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Biology 101: What is TOR?

Rapamycin, known colloquially as sirolimus, is a macrolide compound used to coat coronary stents, prevent organ transplant rejection, and treat lymphangioleiomyomatosis, a rare lung condition. It has immunosuppressive properties in humans and is particularly beneficial in reducing kidney transplant rejection. (Wikipedia, 2021) In addition, rapamycin suppresses T and B cell activation by decreasing their sensitivity to interleukin-2 (IL-2) via mTOR inhibition. (Wikipedia, 2021). The mTOR inhibition is a mammalian target of rapamycin that links other proteins and is a key component of two unique protein complexes, mTOR complexes 1 and 2, which govern diverse biological processes. ( Lipton, 2015). The mTOR inhibits genes and blocks signaling pathways and has been linked to cancer cell survival signaling. As a result, rapamycin has been widely and rationally used in clinical studies for a variety of malignancies. ( Foster, 2009).

Rapamycin was studied and found to be a noncytotoxic drug that slows tumor proliferation, with evidence of cytostatic action against numerous human malignancies. (Vignot, 2005). Based on numerous preclinical results, trials using rapamycin as an anticancer medication were initiated, and rapamycin analogues with improved pharmacological qualities were produced. (Vignot, 2005). Rapamycin is generated by the soil bacterium streptomyces hygroscopicus and suppresses the immune system. Moreover, rapamycin can be utilized as an antifungal, anti-inflammatory, anti-tumor, and immunosuppressive medication. (Kim, 2014).



Fig. 1. The mTOR Pathway


In mammals, TOR is a main controller of capped mRNA translation. On the contrary, in plants, TOR is a protein kinase, which integrates stress, energy, and nutrient related signals to increase protein synthesis outputs. (Ryabova, 2018). Global translation is regulated by the TOR signaling system. To drive global translational rates in photosynthetic species, the TOR complex integrates a variety of metabolic pathways and environmental inputs. (Ryabova, 2018). Light energy is the most important environmental input, and TOR inactivation reduces light-energy-dependent plant development (Ryabova, 2018). Light, sugar, and brassinosteroid signaling via TOR maintains a balance in plants between hormone-promoted growth and carbon availability (Ryabova, 2018). TOR combines light and metabolic cues to activate apical shoot meristems. Light energy is gathered during photosynthesis to convert carbon input into the creation of sugars that can be used immediately as plant growth material or stored as starch for long-term reserves. (Ryabova, 2018).

As previously stated, TOR has a highly general role in anabolic and catabolic processes in both plants and mammals. TOR expression in seedling and adult plants can be found at a high level in the primary meristems. (Florian, 2011). This shows that, in contrast to mammalian cells, TOR expression is more prevalent in Arabidopsis zones where cell proliferation is related to cytosolic expansion. (Florian, 2011). TOR expression in maize has been found to begin at 12 hours after germination and reach its peak around 48 hours. (Florian, 2011). TOR RNA has also been found to be present at about the same amount in all tissues of 13-day-old seedlings, regardless of stage in development. (Florian, 2011).

The TOR is a master regulator that has been found to be evolutionary conserved in yeasts, plants, animals, and humans. Furthermore, it combines nutrition and energy signals to enhance cell proliferation and growth. (Xiong, 2014). Recent advances in our understanding of the molecular functions and dynamic regulation of the TOR kinase in photosynthetic plants have been made feasible by combining chemical, genetic, and genomic investigations. (Xiong, 2014). However, much remains unknown about how rapamycin and the mTOR pathway are related in plants and how they regulate protein production, influencing functions like photosynthesis.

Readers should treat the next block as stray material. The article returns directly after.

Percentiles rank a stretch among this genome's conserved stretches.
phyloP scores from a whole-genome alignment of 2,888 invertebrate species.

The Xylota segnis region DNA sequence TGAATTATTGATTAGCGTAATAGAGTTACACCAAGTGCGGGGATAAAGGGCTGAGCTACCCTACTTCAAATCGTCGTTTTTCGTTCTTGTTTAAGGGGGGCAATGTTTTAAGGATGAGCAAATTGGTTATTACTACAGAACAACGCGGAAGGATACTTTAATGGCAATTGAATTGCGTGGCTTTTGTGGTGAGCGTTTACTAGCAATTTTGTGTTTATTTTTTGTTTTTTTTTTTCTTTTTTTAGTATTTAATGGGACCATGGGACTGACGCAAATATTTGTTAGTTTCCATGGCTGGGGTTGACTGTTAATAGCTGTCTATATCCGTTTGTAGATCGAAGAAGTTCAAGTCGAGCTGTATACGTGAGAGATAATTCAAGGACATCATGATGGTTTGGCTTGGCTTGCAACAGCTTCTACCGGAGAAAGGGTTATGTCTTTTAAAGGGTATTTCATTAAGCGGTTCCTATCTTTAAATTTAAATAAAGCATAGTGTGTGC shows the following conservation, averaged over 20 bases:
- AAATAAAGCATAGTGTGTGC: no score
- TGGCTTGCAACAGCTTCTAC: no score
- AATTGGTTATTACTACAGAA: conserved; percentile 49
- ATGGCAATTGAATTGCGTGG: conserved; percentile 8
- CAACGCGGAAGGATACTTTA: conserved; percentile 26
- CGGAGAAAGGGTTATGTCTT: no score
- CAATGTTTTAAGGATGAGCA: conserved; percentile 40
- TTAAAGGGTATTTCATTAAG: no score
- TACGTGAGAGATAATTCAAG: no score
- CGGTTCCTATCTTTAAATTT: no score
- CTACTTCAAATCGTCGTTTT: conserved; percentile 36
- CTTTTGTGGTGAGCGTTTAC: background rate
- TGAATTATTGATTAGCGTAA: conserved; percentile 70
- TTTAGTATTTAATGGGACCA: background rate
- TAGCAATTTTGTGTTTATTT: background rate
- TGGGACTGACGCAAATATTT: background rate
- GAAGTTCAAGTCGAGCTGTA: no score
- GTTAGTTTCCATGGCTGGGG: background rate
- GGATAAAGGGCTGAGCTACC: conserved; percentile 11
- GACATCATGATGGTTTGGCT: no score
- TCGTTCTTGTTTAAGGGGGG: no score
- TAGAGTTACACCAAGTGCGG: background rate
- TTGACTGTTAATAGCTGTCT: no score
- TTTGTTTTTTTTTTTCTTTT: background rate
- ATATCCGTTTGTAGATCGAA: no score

BY: Tauba Ashrafi


Works Cited

Foster , David. “Review Targeting Mtor with Rapamycin - Tandfonline.com.” Department of Biological Sciences, Taylor & Francis , 2009, www.tandfonline.com/doi/pdf/10.4161/cc.8.7.8044.

J, Victoria. “Rapamycin.” Rapamycin - an Overview | ScienceDirect Topics, 2007, www.sciencedirect.com/topics/pharmacology-toxicology-and-pharmaceutical-science/rapamycin.

John, Florian, et al. “Plant Tor Signaling Components.” Plant Signaling & Behavior, Landes Bioscience, Nov. 2011, www.ncbi.nlm.nih.gov/pmc/articles/PMC3329340/.

Kim, Yong Hyun, et al. “Production of Rapamycin in Streptomyces Hygroscopicus from Glycerol-Based Media Optimized by Systemic Methodology.” Journal of Microbiology and Biotechnology, U.S. National Library of Medicine, 2014, pubmed.ncbi.nlm.nih.gov/25001557/.

LA;, Schepetilnikov M;Ryabova. “Recent Discoveries on the Role of Tor (Target of Rapamycin) Signaling in Translation in Plants.” Plant Physiology, U.S. National Library of Medicine, 2021, pubmed.ncbi.nlm.nih.gov/29122989/.

Lipton, Jonathan O, and Mustafa Sahin. “The Neurology of Mtor.” Neuron, U.S. National Library of Medicine, 22 Oct. 2014, www.ncbi.nlm.nih.gov/pmc/articles/PMC4223653/.

McCready, Kirsty, et al. “The Importance of Tor Kinase in Plant Development.” Frontiers, Frontiers, 1 Jan. 1AD, www.frontiersin.org/articles/10.3389/fpls.2020.00016/full.

“MTOR.” Wikipedia, Wikimedia Foundation, 8 Oct. 2021, en.wikipedia.org/wiki/MTOR#Inhibition_by_rapamycin.

“Sirolimus.” Wikipedia, Wikimedia Foundation, 4 Oct. 2021, en.wikipedia.org/wiki/Sirolimus.

Xiong, Yan, and Jen Sheen. “The Role of Target of Rapamycin Signaling Networks in Plant Growth and Metabolism.” Plant Physiology, American Society of Plant Biologists, Feb. 2014, www.ncbi.nlm.nih.gov/pmc/articles/PMC3912084/.


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